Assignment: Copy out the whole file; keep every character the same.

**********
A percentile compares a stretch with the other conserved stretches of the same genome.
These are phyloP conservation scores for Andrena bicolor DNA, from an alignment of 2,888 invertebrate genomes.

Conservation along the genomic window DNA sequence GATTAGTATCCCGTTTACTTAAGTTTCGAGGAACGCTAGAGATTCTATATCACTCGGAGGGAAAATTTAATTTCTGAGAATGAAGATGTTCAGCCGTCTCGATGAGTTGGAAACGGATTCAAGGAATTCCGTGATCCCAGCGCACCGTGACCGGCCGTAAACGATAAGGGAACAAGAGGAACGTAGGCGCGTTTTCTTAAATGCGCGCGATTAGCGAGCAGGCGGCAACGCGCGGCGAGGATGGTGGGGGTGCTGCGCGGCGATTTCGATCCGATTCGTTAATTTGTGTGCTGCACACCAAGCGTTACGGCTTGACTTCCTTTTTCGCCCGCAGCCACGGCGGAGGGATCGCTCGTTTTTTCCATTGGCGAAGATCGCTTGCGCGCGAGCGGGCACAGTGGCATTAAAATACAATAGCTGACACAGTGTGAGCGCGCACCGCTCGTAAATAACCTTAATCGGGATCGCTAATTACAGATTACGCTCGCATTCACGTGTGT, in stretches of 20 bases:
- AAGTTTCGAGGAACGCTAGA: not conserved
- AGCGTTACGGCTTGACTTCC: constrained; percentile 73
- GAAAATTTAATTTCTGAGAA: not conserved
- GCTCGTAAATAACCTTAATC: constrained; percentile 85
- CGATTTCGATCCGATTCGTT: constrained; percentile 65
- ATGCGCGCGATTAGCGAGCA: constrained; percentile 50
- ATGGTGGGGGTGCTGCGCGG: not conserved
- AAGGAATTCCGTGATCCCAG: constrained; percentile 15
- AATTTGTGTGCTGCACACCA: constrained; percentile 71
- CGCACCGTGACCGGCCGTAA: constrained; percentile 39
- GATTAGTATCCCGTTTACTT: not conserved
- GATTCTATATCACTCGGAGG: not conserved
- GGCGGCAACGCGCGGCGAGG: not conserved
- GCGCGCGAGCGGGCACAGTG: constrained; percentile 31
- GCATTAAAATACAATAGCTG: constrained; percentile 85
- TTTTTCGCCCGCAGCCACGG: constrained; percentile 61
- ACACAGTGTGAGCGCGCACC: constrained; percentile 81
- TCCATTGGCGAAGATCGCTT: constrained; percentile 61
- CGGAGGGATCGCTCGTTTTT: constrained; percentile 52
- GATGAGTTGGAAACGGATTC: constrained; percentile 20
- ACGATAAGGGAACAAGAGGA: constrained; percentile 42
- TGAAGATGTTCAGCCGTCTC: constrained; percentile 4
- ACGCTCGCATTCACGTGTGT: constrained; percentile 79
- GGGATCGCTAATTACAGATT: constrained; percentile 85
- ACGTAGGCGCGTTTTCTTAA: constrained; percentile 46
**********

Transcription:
A percentile compares a stretch with the other conserved stretches of the same genome.
These are phyloP conservation scores for Andrena bicolor DNA, from an alignment of 2,888 invertebrate genomes.

Conservation along the genomic window DNA sequence GATTAGTATCCCGTTTACTTAAGTTTCGAGGAACGCTAGAGATTCTATATCACTCGGAGGGAAAATTTAATTTCTGAGAATGAAGATGTTCAGCCGTCTCGATGAGTTGGAAACGGATTCAAGGAATTCCGTGATCCCAGCGCACCGTGACCGGCCGTAAACGATAAGGGAACAAGAGGAACGTAGGCGCGTTTTCTTAAATGCGCGCGATTAGCGAGCAGGCGGCAACGCGCGGCGAGGATGGTGGGGGTGCTGCGCGGCGATTTCGATCCGATTCGTTAATTTGTGTGCTGCACACCAAGCGTTACGGCTTGACTTCCTTTTTCGCCCGCAGCCACGGCGGAGGGATCGCTCGTTTTTTCCATTGGCGAAGATCGCTTGCGCGCGAGCGGGCACAGTGGCATTAAAATACAATAGCTGACACAGTGTGAGCGCGCACCGCTCGTAAATAACCTTAATCGGGATCGCTAATTACAGATTACGCTCGCATTCACGTGTGT, in stretches of 20 bases:
- AAGTTTCGAGGAACGCTAGA: not conserved
- AGCGTTACGGCTTGACTTCC: constrained; percentile 73
- GAAAATTTAATTTCTGAGAA: not conserved
- GCTCGTAAATAACCTTAATC: constrained; percentile 85
- CGATTTCGATCCGATTCGTT: constrained; percentile 65
- ATGCGCGCGATTAGCGAGCA: constrained; percentile 50
- ATGGTGGGGGTGCTGCGCGG: not conserved
- AAGGAATTCCGTGATCCCAG: constrained; percentile 15
- AATTTGTGTGCTGCACACCA: constrained; percentile 71
- CGCACCGTGACCGGCCGTAA: constrained; percentile 39
- GATTAGTATCCCGTTTACTT: not conserved
- GATTCTATATCACTCGGAGG: not conserved
- GGCGGCAACGCGCGGCGAGG: not conserved
- GCGCGCGAGCGGGCACAGTG: constrained; percentile 31
- GCATTAAAATACAATAGCTG: constrained; percentile 85
- TTTTTCGCCCGCAGCCACGG: constrained; percentile 61
- ACACAGTGTGAGCGCGCACC: constrained; percentile 81
- TCCATTGGCGAAGATCGCTT: constrained; percentile 61
- CGGAGGGATCGCTCGTTTTT: constrained; percentile 52
- GATGAGTTGGAAACGGATTC: constrained; percentile 20
- ACGATAAGGGAACAAGAGGA: constrained; percentile 42
- TGAAGATGTTCAGCCGTCTC: constrained; percentile 4
- ACGCTCGCATTCACGTGTGT: constrained; percentile 79
- GGGATCGCTAATTACAGATT: constrained; percentile 85
- ACGTAGGCGCGTTTTCTTAA: constrained; percentile 46